Total income for Hull last season exceeded that of the likes of Leeds and Derby (or Frank Lampard’s Derby County, to give them their proper name from last season) which will suspect fans of all three clubs we suspect.

Costs

Having to compete in the Championship is expensive and the main reason for this is due to player costs in both wages and transfer fees.

Unlike in League One and League Two, the EFL do not operate a soft wage cap in the Championship and this means that some clubs live beyond their means in terms of what they pay players.

Rollercoaster wage totals are a feature of Hull’s wage bill over the last decade as the impact of promotion, relegation and bonuses is highlighted in the figures above.

Spending less on wages than for the last six years meant that Hull’s squad contained a mixture of players who were reluctant to take a pay cut to leave alongside untried signings and academy step ups.

Despite the 20% decrease in wages we estimate players at Hull were still on about £600,000 for last season, so sympathy is unlikely to be in great supply for them, although expect this figure to fall significantly in 2019/20.

A lot of clubs in the Championship pay more out in wages than they generate in income but Hull are at the bottom of this table but this may change as parachute payments cease.

Year on year over the last decade Hull have had very good wage control by Championship standards, but they have also had the benefit of promotions and the accompanying parachute payments during the period.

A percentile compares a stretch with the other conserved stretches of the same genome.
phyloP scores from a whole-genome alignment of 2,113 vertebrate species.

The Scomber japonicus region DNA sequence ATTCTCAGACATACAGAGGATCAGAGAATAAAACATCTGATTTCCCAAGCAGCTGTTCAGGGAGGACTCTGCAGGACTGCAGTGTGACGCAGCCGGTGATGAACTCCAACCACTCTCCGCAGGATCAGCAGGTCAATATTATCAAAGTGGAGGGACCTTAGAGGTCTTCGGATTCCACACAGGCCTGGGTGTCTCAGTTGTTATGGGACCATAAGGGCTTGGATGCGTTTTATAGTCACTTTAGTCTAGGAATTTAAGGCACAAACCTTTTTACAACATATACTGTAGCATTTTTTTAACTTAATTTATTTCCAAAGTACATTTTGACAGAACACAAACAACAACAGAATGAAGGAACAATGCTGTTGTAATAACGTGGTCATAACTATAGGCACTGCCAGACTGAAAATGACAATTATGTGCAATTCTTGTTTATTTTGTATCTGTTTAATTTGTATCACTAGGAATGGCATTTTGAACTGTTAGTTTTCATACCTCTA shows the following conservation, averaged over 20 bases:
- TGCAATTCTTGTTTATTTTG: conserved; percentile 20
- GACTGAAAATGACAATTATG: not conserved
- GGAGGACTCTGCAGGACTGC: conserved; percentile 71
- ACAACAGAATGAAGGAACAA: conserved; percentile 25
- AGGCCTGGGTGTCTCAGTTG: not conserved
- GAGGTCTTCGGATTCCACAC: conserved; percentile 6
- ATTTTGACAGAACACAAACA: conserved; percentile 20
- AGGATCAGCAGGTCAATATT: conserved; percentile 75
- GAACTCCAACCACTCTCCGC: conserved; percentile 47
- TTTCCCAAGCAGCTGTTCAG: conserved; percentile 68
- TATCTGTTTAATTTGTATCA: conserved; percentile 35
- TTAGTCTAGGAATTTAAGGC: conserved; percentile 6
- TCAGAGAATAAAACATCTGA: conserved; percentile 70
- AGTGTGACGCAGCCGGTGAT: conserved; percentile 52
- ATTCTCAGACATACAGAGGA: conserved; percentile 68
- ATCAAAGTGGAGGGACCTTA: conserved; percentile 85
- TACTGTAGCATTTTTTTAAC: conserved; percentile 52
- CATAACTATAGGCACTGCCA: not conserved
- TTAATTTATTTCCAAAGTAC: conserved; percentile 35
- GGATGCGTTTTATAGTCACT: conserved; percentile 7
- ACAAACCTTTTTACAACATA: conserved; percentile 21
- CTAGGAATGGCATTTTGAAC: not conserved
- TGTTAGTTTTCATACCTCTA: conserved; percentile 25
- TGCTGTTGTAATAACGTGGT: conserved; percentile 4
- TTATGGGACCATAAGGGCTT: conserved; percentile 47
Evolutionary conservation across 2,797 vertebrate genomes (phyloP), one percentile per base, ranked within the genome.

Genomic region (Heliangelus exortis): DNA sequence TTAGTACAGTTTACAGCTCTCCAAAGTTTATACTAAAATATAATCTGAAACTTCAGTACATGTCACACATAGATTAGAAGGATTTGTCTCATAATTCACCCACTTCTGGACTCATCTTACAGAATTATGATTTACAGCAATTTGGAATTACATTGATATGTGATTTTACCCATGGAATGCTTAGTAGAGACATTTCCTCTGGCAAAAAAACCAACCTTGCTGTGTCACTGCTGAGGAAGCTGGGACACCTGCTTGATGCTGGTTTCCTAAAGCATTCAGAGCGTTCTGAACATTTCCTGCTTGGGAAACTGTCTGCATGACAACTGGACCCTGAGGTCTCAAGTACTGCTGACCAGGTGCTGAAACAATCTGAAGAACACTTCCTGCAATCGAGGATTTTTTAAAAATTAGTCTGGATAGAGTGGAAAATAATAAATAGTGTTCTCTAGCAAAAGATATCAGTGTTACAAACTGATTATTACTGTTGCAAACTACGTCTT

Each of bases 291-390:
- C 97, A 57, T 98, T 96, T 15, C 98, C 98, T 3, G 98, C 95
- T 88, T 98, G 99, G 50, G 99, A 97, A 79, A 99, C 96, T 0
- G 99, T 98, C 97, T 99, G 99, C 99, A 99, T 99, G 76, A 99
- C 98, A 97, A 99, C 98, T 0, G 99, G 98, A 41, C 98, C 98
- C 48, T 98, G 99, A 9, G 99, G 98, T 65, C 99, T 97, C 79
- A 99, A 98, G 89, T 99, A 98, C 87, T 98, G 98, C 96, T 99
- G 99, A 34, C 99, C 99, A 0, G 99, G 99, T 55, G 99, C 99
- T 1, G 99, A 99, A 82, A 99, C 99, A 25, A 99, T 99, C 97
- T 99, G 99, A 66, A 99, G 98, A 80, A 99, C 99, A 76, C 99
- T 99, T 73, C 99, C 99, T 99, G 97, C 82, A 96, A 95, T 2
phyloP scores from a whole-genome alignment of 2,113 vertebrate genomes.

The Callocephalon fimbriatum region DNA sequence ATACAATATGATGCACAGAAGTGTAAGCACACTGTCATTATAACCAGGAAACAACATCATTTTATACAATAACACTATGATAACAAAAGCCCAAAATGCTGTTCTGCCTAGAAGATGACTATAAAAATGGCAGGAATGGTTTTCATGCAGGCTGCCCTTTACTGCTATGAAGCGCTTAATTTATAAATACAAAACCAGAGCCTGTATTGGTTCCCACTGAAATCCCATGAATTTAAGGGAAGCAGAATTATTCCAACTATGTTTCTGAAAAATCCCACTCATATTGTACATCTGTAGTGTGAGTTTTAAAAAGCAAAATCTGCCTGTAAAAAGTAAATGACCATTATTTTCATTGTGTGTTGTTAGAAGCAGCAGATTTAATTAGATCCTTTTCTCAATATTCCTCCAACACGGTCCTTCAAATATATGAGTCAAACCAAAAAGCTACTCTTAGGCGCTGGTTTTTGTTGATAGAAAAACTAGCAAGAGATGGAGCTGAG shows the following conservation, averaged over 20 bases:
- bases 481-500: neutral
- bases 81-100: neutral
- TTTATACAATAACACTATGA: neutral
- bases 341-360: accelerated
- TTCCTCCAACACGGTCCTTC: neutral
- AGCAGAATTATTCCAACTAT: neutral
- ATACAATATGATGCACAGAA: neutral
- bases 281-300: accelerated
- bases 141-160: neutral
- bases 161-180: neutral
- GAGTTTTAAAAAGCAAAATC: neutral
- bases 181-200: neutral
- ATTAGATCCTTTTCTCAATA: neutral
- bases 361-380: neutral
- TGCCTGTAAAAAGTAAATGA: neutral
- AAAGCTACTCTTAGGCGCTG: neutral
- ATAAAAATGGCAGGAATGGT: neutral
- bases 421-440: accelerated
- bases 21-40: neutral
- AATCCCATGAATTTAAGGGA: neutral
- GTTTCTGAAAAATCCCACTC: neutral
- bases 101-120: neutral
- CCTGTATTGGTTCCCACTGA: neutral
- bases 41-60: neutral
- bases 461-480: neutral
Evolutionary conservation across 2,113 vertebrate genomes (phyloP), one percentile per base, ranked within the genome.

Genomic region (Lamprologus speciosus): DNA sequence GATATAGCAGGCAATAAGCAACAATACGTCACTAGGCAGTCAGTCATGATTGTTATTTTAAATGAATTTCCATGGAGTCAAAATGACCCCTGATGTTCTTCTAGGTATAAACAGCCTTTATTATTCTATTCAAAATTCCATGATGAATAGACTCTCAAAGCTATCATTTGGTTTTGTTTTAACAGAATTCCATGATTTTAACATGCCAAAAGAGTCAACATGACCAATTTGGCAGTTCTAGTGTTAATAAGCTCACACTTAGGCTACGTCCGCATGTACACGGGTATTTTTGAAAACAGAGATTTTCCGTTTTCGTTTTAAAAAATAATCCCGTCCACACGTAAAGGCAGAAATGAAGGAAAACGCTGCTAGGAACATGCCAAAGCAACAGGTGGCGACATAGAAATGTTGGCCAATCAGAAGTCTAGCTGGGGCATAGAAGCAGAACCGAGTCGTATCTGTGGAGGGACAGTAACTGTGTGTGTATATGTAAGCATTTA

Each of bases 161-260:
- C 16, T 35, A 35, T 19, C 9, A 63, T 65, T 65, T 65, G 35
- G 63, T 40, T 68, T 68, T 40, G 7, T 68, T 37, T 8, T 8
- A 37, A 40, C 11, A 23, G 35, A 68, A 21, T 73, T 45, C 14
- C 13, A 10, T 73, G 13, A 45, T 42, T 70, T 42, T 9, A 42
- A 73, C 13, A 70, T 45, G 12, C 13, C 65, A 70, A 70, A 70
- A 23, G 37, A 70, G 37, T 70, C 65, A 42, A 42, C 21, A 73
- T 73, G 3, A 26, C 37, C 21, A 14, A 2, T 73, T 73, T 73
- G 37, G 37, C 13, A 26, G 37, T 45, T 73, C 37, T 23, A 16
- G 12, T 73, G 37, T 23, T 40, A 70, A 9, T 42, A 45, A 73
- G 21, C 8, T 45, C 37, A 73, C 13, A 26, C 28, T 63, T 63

A screenshot of a cell phone

Description automatically generated

No other industry than football would tolerate spending more on wages than income but from a fans’ perspective so long as the club is promoted the end is justified by the means.

Intangible asset (transfer fee) amortisation is the other main expense in relation to players where the transfer fee is spread over the life of the contract.

George Long signed for Hull for about £135,000 on a three year contract, so his annual amortisation cost would be £45,000 (£135,000/3).

Hull’s total amortisation cost for the squad last season was £13 million in relation to a squad which at the start of the season cost £36 million.

The amortisation fee in the profit and loss account considers all the squad players signed for fees and reflects the longer-term investment in transfers.

Some Hull fans might be surprised the amortisation charge increased last season but this reflected that relatively few high cost players were sold.

One additional operating cost that Hull have to pay is rent in relation to the stadium. Under the agreement with the Allam owned Superstadium Management Company Limited Hull appear to have to pay rent that increases by 10% a year. This has resulted in rent increasing nearly doubling from £425,000 to £835,000 since 2014.

Profits/(Losses)

Profits are revenues less costs and Hull just about broke even last season and have made profits in three years out of the last nine, again on the back of Premier League membership.

The only way that clubs can usually reduce these losses is via player sales or owners underwriting them. Hull have had relatively some success in terms of player sales in recent years making profits on player sales of £82 million.